In 2010, when the Canadian government jump started a seal trade offensive aimed at China, Chinese groups responded by urging Canadians to stop supporting the imposition of such cruel products on Chinese consumers. By the end of the 2012, Ottawa admitted that its seal meat export plan had been foiled by animal rights groups in China. Also in 2012, a national campaign led by the Nature University, an environmental NGO in Beijing, and the Capital Animal Welfare Association, was launched to stop the planned staging of a rodeo show at Beijing’s Olympic Stadium.
At about the same time, Chinese groups also succeeded in stopping an investment project for the building of the world’s biggest foie gras processing plant by the side of China’s biggest freshwater lake in Jiangxi. These successful campaigns have served to support animal activists in foreign countries in their effort to stop seal hunting and bullfighting cruelty, and the promotion of rodeo as the “culture of the American West.” These campaigns have also sent a clear message to foreign businesses or individuals that China is not a dumping ground for cruel products or programs from foreign countries.
Several factors have contributed to the rise of a robust animal protection movement in China. A more relaxed political environment in the reform era has allowed autonomous activities to take place. Although China’s policy making remains a closed process, the authorities have conditionally opened the process to animal activists and experts in the last decade or so. For example, the revised Wildlife Protection Law includes input from animal protectionists and conservation experts.
Rising societal wealth and higher disposable incomes have provided material conditions for animal protection. Chengdu’s Home of Love, a shelter operation, depends on donations to feed and care for the more than 4,000 rescued dogs and some 400 cats. With a per capita income of US$8,000, China has entered the rank of middle income nations.
Urbanization and a changing society are other factors that have contributed to the country’s animal protection movement. Urban dwellers, 54 percent of the Chinese population in 2016 according to the World Bank, are more shielded from traditional practices such as livestock slaughter and the use of animals for human benefit. They are therefore less desensitized and less tolerant of abusive acts to animals. While supporters for animal use come from both rural and urban areas, animal activists are primarily from an urban background. Those who chase and intercept dog trucks on the highways are mostly educated, young and white-collar urbanites.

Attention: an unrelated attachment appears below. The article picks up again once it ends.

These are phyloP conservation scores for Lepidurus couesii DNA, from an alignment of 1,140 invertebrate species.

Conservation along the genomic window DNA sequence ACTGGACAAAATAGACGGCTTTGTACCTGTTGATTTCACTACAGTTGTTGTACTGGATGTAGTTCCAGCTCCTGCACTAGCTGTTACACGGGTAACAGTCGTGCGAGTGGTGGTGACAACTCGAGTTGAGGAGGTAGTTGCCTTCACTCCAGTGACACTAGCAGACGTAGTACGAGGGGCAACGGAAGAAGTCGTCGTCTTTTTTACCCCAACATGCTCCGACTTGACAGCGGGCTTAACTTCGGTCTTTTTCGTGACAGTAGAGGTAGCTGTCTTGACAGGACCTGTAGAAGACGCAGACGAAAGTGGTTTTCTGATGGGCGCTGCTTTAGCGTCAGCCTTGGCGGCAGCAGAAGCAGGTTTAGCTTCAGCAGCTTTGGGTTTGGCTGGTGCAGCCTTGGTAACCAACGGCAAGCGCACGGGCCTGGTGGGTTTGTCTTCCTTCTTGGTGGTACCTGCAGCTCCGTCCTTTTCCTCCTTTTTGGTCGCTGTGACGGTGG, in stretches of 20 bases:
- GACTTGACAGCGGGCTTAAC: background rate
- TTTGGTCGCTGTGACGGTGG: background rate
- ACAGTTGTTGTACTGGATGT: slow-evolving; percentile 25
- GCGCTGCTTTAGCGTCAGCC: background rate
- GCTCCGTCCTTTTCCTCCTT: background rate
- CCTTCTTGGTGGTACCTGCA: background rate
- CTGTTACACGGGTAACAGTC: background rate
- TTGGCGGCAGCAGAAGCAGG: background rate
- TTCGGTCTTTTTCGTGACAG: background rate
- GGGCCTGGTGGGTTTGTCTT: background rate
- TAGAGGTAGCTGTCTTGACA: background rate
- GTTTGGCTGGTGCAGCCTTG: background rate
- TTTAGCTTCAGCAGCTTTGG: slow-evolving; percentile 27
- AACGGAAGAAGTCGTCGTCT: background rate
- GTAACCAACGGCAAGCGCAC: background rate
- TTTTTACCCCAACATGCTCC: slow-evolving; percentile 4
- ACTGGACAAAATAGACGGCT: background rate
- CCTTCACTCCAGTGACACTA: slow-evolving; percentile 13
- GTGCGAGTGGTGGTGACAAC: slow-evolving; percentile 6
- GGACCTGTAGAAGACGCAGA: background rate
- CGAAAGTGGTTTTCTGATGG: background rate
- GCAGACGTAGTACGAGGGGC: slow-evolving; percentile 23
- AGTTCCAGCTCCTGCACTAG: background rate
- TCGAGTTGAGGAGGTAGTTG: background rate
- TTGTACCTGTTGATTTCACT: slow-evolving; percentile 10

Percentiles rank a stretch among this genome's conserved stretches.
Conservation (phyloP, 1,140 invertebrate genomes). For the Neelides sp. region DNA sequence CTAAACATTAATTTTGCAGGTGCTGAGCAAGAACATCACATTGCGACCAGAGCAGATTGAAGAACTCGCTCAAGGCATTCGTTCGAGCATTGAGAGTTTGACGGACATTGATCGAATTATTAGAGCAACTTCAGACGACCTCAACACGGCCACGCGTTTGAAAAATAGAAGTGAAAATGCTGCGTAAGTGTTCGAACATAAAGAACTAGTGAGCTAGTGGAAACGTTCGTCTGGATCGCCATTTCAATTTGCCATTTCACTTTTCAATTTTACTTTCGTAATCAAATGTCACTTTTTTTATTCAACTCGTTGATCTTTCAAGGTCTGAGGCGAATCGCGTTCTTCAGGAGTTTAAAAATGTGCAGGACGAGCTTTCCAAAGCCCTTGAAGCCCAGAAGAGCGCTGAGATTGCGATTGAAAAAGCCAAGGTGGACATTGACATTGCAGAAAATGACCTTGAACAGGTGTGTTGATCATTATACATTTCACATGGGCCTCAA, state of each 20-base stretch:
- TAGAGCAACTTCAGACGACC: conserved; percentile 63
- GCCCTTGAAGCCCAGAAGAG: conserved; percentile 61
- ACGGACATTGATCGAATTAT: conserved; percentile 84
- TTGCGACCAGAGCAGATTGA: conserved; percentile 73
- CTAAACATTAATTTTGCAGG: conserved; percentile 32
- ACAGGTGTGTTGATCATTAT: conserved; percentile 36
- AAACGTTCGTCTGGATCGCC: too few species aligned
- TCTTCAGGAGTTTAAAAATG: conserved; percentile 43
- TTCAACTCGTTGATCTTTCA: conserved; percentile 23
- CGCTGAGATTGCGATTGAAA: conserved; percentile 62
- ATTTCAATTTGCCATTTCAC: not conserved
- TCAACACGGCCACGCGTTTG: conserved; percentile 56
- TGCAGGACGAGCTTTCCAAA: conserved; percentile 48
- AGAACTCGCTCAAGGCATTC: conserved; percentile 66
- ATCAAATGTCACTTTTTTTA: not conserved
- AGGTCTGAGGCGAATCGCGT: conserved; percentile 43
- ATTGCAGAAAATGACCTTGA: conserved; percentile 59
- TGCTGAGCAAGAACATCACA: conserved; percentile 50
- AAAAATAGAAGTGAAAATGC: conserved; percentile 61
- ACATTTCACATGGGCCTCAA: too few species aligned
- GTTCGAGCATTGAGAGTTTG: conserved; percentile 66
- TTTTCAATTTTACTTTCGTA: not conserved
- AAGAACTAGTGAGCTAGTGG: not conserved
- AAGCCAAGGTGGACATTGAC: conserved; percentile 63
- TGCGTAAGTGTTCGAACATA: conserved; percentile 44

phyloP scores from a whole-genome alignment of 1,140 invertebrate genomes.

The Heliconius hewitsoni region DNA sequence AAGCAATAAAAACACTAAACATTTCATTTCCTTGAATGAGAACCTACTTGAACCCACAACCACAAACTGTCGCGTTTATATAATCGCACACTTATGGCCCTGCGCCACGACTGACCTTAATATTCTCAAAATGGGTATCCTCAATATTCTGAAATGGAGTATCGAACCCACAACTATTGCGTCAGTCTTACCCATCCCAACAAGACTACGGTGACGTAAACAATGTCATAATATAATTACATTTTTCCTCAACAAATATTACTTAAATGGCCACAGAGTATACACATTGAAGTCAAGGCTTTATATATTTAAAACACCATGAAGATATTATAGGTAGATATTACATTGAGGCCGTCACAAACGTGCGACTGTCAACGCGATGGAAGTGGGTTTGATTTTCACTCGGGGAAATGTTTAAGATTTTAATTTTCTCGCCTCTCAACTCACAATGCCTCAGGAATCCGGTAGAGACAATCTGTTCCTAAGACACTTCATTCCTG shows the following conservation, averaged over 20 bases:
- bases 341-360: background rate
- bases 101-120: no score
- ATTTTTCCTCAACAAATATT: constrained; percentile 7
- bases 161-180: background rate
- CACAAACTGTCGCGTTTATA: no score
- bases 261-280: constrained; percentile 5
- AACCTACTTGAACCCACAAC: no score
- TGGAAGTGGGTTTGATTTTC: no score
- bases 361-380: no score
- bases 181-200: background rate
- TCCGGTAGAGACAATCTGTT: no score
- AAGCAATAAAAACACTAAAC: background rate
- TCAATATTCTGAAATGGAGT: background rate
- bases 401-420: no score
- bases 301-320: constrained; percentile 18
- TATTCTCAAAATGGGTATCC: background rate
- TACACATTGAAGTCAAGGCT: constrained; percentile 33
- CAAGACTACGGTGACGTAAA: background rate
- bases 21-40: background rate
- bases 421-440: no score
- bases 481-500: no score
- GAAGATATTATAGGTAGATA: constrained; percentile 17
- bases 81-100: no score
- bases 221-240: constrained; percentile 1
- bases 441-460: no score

Finally, China’s animal protection movement has received much assistance from international animal protection and conservation NGOs. The WWF was one of the first international NGOs to set foot on mainland China. The Hong Kong-based Animal Asia Foundation has, besides its flagship “China Bear Rescue,” worked with Chinese local authorities in their effort to modernize their urban animal management policies and practices. The International Fund for Animal Welfare has collaborated with Chinese partners in elephant protection, public education and disaster response. Humane Society International, the global arm of the world’s biggest animal protection group, the Humane Society of the United States, has pursued a comprehensive China program covering issues ranging from wildlife protection, companion animal protection, cruelty-free cosmetics, farm animal welfare, and zoo animal cruelty. The operation of international NGOs in China has offered their Chinese counterparts a mature and professional operating model.
Chinese animal protection movement faces many challenges. First, no animal protection campaign can cause social instability. Public protests and demonstrations are risky for Chinese NGOs. Second, Chinese NGOs operate in a less than friendly policy environment. The Chinese government has in place a stringent registration policy that discourages NGO formation. An association has to have a government office that acts in a supervisory role before it can register as an officially recognized group. Finally, the government’s “development first” mindset remains strong. Economic activities receive priority attention and are protected by the Chinese government. Environmental protection, labor rights, and animal welfare are often sidelined if they slow or disrupt economic activities.
In conclusion, China is at a historical crossroads. A truly powerful China has to be “powerful” in its compassion and kindness to the disadvantaged and the voiceless. Chinese animal activists and their efforts in the last two decades have told us that China is on the right track. They are charting a new roadmap for China’s future.
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This article was originally published in CPI Analysis. The News Lens has been authorized to republish this article.
TNL Editor: Morley J Weston